by Ven. Ñāṇavīra
I have found, recently, in my reading of scraps of (English) newspapers, several references to the Establishment. This word seems to be enjoying a vogue at present; for I do not remember its being used much or at all in my day. Can you confirm this? It denotes the public school-university-club ambiente of conservative England—it is abbreviated to ‘E’, and seems to contain all those who are, or speak, ‘U’. Perhaps it is synonymous with the world of the Daily Telegraph. Sartre, no doubt, would say it is the collective noun embracing all salauds.1 This, really, by way of introduction to what follows. One of the articles referring to the Establishment was by Colin Wilson (The Outsider), who remarks that his intentions towards the Establishment are not very friendly. The article itself is of no interest at all, but it stimulated the thought in me that nobody could have rejected the Establishment more decisively than ourselves, in dropping it flat and becoming pabbajitas.2 Yet I find that we are now, as it were, the cornerstone of the Establishment, if not of England than at least of Ceylon. We are really incredibly respectable. We are almost the most respectable people in Ceylon, when you come to think of it (and you are even invited by an Ambassador and Professor to visit a foreign capital on his behalf). Our words, when we choose to utter them, are listened to with respect and sometimes awe, even if with incomprehension—and this particularly by those who are themselves accounted respectable. How has our rejection of respectability had this curious effect? For I have not in any way reverted to respectability, and I sometimes wonder what those Oh! so respectable people would think if they knew what I think. The answer seems to be in discussion of the concept of arana.3 For this discussion we shall need the following décor: (a) a door marked IN, (b) a door marked OUT, and (c) the Establishment. To arrive at arana we must go through four stages. In the first we are brought up as English gentlemen (or mutatis mutandis for other times and places) in the Establishment and by the Establishment. We are taught quite clearly that it is right and proper, nay our duty, to go in by the door marked IN, and out by the door marked OUT. And, obediently, we do so. But it sometimes happens that, as we grow up, we ask the question, Why is it my duty to go in by the door marked IN, and out by the door marked OUT? Of course nobody can give us a convincing answer, and the Establishment fobs us off with threats and browbeatings and attempts to get us married to some sensible girl. If, in spite of this, we persist, we become Angry Young Men, which is the second stage. We make a point of going in by the door marked OUT and out by the door marked IN. This stage, however, has very unstable equilibrium, because as soon as we become A.Y.M. the Establishment gives us up as a bad job and stops interfering with us. In consequence we have nothing to be angry about, and we may marry that sensible girl and finish up as something eminently dull such as a Cabinet Minister, a Company Director, or a Communist Party Boss. We may, however, find there is money in being A.Y.M. and we cultivate this professionally. This is hard work since we must always be in touch with current opinion in order to know what we are supposed to be angry with. But, persisted with, this way leads to a Nobel Prize for Literature (cf. Camus). Or, finally, Establishment or no Establishment, we may conclude that we exist and that there is no reason for existence, and something has to be done about this. Here we have the third stage, which doesn’t care tuppence what other people (the Establishment, Public Opinion, etc.) think or say, but does care about its own state of mind. This is probably the peak of European wisdom, the Greek ataraxia,4 it is best exemplified by Socrates. And here you go in and out by whichever door is the nearer. But the danger here is that the Establishment is likely to take offence at being publicly ignored (it does not mind enmity—the A.Y.M., etc.—but cannot stand indifference) and put you to death as it did Socrates. So finally we have what I think was taught by the Buddha and probably by nobody else—the fourth stage, which is arana. Here we think: there are those two doors marked IN and OUT; it makes not the slightest difference to me which I use to go in and out by; but if it is noticed that I don’t seem to think it is a matter of any importance, those who do think it is a matter of importance will make trouble for me; but this would be a disturbance, and would hinder my work; so, then, other things being equal, I shall go in by the door marked IN, and out by the door marked OUT, and I shall pass unnoticed and untroubled. And so I think that the Buddha has so arranged matters in the Vinaya that the Sangha is a highly respectable body of men who are losing or have lost all interest in respectability. It is at the beginning that the respectability of the Sangha is irksome, and some who are still A.Y.M. do not join it on this account (which is a good thing), and prefer to breathe fire and slaughter at the Establishment as Hindu ascetics and other odd things. But I find my present situation quite fascinating at times, and could almost wish to appear even more respectable than I do. I sometimes repeat to myself, with all the earnestness of which I am capable, cela m’est tellement égal.5 Try it yourself. It is a potent phrase if uttered with enough esprit de sérieux.6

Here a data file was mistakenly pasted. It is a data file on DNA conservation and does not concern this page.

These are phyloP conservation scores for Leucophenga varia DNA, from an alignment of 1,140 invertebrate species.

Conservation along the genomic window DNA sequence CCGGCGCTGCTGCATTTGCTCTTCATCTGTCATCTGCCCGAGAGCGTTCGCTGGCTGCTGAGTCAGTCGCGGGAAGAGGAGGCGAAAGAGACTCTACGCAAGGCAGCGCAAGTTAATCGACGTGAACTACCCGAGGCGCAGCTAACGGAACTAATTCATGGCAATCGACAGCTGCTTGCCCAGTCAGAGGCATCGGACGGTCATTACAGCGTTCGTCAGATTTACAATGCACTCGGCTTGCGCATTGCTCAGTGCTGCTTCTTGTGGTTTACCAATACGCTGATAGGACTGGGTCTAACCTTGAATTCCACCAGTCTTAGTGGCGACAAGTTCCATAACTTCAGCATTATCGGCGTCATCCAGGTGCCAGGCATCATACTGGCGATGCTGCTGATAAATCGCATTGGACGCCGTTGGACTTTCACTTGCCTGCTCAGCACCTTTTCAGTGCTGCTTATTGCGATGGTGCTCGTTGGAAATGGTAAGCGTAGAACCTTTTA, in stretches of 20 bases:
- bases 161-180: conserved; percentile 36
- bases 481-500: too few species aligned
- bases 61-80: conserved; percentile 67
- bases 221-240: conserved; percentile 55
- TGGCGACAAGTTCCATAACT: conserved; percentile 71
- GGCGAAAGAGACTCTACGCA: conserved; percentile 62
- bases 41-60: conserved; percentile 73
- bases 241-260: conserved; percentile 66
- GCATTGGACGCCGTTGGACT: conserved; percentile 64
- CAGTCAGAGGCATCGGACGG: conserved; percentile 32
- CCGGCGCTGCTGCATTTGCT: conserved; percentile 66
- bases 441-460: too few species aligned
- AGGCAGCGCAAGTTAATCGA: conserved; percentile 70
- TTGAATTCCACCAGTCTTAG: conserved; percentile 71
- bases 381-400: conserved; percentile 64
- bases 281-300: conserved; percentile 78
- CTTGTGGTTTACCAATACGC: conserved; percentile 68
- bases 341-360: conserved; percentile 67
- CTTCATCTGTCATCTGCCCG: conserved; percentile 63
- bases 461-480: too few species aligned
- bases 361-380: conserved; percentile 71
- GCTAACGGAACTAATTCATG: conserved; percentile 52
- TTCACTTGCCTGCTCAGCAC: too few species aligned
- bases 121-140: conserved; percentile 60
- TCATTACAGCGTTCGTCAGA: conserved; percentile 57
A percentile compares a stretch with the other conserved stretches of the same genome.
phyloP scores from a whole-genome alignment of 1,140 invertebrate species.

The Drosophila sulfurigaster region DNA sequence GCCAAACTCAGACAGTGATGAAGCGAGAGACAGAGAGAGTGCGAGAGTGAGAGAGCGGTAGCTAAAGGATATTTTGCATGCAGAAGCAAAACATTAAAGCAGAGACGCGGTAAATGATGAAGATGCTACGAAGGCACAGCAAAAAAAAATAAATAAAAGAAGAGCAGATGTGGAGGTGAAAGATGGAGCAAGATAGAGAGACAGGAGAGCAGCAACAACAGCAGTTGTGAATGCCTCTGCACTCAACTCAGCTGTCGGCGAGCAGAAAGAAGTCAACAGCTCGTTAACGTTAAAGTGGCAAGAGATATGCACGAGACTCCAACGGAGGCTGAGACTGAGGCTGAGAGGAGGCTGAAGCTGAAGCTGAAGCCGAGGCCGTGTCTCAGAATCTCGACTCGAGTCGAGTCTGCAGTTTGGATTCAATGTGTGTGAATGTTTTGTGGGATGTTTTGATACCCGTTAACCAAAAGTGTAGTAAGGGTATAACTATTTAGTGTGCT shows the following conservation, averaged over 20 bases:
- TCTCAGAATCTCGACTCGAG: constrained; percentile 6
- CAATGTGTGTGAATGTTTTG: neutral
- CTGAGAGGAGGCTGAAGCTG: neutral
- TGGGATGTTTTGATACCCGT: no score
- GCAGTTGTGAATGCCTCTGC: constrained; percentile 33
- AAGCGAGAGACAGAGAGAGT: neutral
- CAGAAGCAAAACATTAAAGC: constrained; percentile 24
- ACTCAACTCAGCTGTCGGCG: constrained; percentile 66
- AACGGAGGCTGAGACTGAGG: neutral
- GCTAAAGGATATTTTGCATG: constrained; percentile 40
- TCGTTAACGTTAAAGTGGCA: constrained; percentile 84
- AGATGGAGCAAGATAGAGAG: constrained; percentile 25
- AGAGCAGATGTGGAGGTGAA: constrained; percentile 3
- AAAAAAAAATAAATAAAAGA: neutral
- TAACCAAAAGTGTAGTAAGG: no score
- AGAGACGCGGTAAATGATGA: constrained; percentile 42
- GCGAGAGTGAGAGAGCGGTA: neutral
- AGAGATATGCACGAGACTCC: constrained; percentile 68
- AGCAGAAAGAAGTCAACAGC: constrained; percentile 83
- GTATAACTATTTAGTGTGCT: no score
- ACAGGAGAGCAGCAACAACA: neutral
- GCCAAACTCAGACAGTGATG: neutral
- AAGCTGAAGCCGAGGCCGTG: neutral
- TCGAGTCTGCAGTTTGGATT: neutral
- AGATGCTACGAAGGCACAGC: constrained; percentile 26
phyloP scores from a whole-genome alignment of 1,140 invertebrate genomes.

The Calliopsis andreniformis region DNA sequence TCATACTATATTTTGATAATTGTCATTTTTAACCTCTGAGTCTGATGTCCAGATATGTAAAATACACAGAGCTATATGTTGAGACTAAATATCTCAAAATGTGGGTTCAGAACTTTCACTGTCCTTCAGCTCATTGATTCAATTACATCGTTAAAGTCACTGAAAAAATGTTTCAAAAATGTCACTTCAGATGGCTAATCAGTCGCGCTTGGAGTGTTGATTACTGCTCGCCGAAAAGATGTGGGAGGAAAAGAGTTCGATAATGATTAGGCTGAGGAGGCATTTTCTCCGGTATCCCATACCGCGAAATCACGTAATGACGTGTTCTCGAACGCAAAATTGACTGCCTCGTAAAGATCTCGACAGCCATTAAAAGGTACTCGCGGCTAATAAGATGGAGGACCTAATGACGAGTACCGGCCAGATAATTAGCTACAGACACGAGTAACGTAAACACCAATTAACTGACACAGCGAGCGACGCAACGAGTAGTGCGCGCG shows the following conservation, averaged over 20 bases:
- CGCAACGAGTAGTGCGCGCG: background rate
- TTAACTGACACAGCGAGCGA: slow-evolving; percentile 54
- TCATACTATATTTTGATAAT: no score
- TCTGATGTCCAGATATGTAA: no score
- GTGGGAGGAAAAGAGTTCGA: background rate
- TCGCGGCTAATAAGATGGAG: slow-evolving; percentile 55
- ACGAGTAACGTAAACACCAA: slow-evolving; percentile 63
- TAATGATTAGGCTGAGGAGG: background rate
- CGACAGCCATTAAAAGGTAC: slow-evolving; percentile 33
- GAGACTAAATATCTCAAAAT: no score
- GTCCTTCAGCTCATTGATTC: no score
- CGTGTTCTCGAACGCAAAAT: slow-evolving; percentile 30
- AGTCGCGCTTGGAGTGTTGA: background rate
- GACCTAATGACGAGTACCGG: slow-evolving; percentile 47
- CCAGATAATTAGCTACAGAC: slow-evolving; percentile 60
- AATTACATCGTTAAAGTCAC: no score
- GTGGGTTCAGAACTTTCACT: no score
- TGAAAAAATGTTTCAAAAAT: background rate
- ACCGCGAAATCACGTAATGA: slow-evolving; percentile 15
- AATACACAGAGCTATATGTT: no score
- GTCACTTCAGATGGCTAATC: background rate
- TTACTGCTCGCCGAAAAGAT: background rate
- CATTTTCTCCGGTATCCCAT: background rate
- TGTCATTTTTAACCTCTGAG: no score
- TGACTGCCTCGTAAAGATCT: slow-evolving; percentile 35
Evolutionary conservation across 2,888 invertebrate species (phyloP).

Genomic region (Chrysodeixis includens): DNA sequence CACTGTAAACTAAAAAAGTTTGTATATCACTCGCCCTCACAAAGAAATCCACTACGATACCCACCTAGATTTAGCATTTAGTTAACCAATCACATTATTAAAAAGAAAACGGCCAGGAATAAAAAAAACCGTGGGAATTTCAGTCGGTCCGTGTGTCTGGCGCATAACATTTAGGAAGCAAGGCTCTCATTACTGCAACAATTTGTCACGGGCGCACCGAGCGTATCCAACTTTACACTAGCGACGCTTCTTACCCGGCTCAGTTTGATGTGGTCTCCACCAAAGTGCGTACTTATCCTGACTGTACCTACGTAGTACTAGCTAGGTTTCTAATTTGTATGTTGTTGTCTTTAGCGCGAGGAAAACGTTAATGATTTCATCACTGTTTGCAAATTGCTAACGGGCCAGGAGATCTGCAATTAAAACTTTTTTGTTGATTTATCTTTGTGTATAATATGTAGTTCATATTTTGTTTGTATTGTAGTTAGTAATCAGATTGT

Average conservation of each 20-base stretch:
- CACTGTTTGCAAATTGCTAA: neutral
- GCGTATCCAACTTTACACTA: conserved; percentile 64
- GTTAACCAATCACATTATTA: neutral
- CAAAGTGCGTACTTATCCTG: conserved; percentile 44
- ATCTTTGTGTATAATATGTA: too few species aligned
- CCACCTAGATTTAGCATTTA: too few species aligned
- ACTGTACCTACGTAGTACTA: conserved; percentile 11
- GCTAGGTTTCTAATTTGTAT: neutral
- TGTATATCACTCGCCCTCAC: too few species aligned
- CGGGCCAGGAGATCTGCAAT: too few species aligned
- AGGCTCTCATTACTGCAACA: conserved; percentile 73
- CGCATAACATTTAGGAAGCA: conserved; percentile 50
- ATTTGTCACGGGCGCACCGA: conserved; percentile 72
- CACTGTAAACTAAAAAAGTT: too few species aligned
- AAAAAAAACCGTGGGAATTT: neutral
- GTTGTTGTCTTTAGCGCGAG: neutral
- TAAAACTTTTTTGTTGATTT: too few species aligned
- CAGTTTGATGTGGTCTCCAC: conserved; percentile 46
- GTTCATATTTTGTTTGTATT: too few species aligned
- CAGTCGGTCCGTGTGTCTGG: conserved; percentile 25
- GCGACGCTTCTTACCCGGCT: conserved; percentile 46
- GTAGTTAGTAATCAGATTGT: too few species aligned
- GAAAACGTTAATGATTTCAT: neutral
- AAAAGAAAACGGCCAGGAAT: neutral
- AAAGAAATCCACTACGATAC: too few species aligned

(from a letter by Ven. Ñāṇavīra Thera to Ven. Ñāṇamoli Thera, 3-9 December 1958)
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sadu ! sadu ! sadu !